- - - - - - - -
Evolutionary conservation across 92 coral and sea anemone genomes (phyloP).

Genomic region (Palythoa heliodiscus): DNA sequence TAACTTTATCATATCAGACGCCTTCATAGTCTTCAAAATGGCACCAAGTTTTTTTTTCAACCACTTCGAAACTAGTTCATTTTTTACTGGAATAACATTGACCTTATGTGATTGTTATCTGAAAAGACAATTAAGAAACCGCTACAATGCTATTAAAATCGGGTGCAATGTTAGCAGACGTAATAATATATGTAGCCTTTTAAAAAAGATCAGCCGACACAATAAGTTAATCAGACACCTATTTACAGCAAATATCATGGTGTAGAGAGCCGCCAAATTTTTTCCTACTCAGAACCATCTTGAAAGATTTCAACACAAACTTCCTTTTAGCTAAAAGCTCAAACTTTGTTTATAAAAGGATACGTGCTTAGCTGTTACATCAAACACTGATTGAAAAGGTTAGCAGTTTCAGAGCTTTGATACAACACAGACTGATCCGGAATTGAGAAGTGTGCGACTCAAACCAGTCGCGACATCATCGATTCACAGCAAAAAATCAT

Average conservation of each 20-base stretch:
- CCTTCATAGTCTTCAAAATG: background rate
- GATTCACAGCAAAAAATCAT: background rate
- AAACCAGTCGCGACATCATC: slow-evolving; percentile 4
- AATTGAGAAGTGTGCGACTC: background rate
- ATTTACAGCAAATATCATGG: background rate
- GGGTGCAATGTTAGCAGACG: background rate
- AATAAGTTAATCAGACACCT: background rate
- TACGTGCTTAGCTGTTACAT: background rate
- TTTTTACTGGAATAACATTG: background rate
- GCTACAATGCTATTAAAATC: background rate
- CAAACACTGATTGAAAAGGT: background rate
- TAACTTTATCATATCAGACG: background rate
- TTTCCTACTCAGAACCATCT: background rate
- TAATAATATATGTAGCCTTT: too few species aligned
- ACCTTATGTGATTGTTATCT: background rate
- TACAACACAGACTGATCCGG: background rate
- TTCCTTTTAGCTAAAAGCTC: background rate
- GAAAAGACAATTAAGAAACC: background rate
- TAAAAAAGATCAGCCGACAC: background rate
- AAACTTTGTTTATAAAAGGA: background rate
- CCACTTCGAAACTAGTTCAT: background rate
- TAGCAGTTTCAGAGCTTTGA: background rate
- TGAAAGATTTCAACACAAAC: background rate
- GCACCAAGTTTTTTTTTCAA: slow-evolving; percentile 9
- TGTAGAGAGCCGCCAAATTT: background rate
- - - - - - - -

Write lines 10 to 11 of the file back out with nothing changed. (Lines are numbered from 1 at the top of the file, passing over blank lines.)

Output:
- AATAAGTTAATCAGACACCT: background rate
- TACGTGCTTAGCTGTTACAT: background rate